A real estate development firm that had traveled the world, selling the idea of luxury condos high above downtown Chicago in what was to be one of the biggest additions to Chicago’s iconic skyline in decades, is now asking a federal judge in Chicago to order a publicly-funded Irish national banking agency to pay out $1.2 billion for allegedly torpedoing the planned Chicago Spire project out of “bad blood” and “spite,” leaving Irish taxpayers holding the bag and a giant hole in the ground in Chicago.
On Feb. 27, Irish real estate developer Garrett Kelleher and Shelbourne North Water Street Corporation, the company Kelleher formed to market and develop the Spire project, filed suit in federal court in Chicago, leveling their towering damages claims against the Irish government’s National Asset Management Agency and National Asset Loan Management.
Garrett Kelleher | John Delano of Hammond, Indiana via Wikimedia Commons
According to the lawsuit, Kelleher in 2006 had launched his marketing and development efforts for the Spire, which at about 2,000 feet in height would have stood as the tallest residential building in North America, if not the world. It was to be built on a 2.2 acre site bordered by the Chicago River, Lake Michigan and Ogden Slip, which the lawsuit describes as “the last major undeveloped site in downtown Chicago.”
The project, with its signature “breathtaking,” twisting look, had been designed by “world renowned Spanish architect” and artist, Santiago Calatrava.
In 2008, Kelleher’s team traveled to cities throughout the U.S. and the world, to pre-sell condos at an average cost of $1,400 per square foot, according to the lawsuit. Ultimately, they pre-sold 370 of 1,200 condos, including half to people outside the U.S., the lawsuit said.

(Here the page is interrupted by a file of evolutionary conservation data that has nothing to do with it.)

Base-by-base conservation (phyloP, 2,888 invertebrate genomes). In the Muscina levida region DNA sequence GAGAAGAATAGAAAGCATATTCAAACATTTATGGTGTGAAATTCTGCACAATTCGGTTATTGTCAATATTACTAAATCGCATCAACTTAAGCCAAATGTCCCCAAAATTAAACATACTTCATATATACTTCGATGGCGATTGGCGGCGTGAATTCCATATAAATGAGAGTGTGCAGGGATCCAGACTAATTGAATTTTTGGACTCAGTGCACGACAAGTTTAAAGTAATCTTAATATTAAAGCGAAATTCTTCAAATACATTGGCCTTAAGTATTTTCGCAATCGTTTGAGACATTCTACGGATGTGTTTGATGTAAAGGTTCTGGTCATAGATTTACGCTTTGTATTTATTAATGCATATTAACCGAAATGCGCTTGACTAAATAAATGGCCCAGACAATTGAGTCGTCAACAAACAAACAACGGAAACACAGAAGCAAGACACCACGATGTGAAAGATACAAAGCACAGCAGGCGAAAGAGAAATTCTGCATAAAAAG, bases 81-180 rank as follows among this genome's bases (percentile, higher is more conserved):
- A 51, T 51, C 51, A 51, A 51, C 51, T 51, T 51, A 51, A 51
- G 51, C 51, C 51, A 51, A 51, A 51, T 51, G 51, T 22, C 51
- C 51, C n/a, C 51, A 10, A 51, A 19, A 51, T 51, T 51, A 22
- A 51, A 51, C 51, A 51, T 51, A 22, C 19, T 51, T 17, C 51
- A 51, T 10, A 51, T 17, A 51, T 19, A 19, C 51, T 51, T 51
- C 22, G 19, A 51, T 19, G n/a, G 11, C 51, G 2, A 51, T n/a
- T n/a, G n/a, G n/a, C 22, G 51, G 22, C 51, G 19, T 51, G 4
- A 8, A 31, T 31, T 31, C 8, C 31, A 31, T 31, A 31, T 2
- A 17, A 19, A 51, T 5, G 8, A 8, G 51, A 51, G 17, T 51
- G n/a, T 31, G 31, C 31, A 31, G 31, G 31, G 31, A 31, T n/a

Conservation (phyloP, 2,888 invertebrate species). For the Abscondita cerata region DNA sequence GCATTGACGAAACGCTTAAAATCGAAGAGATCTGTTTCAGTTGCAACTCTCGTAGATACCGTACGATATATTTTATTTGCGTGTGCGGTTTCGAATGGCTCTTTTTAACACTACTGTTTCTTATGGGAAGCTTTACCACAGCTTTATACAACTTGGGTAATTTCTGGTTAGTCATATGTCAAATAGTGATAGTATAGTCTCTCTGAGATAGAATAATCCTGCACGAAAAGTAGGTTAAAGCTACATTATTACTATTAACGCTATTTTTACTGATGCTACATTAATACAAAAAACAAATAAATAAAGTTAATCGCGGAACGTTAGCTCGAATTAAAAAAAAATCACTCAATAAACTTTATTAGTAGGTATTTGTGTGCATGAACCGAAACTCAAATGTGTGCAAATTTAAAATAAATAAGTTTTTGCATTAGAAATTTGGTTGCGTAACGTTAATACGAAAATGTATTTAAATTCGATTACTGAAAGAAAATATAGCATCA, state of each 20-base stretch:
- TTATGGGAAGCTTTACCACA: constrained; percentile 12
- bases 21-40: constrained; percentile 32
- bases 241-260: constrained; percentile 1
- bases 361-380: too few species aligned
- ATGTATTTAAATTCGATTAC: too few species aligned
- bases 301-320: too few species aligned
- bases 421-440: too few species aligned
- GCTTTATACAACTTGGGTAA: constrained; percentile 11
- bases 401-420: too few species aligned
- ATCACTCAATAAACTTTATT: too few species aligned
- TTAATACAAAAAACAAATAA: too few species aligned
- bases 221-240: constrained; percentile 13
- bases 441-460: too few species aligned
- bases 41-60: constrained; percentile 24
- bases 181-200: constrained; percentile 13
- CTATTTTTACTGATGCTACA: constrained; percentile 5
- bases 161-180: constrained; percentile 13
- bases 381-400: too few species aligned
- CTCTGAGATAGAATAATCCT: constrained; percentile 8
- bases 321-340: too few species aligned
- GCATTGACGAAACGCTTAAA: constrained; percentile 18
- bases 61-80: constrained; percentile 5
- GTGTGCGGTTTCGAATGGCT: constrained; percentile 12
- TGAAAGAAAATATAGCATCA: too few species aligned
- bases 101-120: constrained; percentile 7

By mid-2008, Kelleher’s group had spent $300 million on the project, including “design, marketing, sales, foundation and substructure,” which was funded by “a $225 million equity investment by Shelbourne and a further $90 million” loan from Anglo Irish Bank.
However, following the collapse of the worldwide real estate market in 2008, Anglo Irish was left unable to maintain funding, the lawsuit said. In 2010, Kelleher said he was informed the loans he had personally guaranteed had been transferred to NAMA, which was formed in the wake of the financial collapse to handle Irish real estate investments.
However, in his lawsuit, Kelleher asserts NAMA misled him about the status of those loans, and ultimately also misled others about the Spire project, reducing the marketability of the site. Further, Kelleher said, when he attempted to partner with a British capital firm to redeem the loans for their full value, NAMA instead sold them for one-third that price to Related Midwest, costing Irish taxpayers $57 million, and leaving the fate of the Spire site up in the air, as Chicago waits on Related’s development plans.
In all, Kelleher asserts he has lost $1.2 billion, including $685 million in future anticipated profit from the Spire site.
He is represented in the action by attorneys J. Joseph Bainton and Katherine B. Felice, of the firm of Barclay Damon LLP, of New York, and Michael J. Kelly and Adam C. Toosley, of the firm of Freeborn & Peters LLP, of Chicago.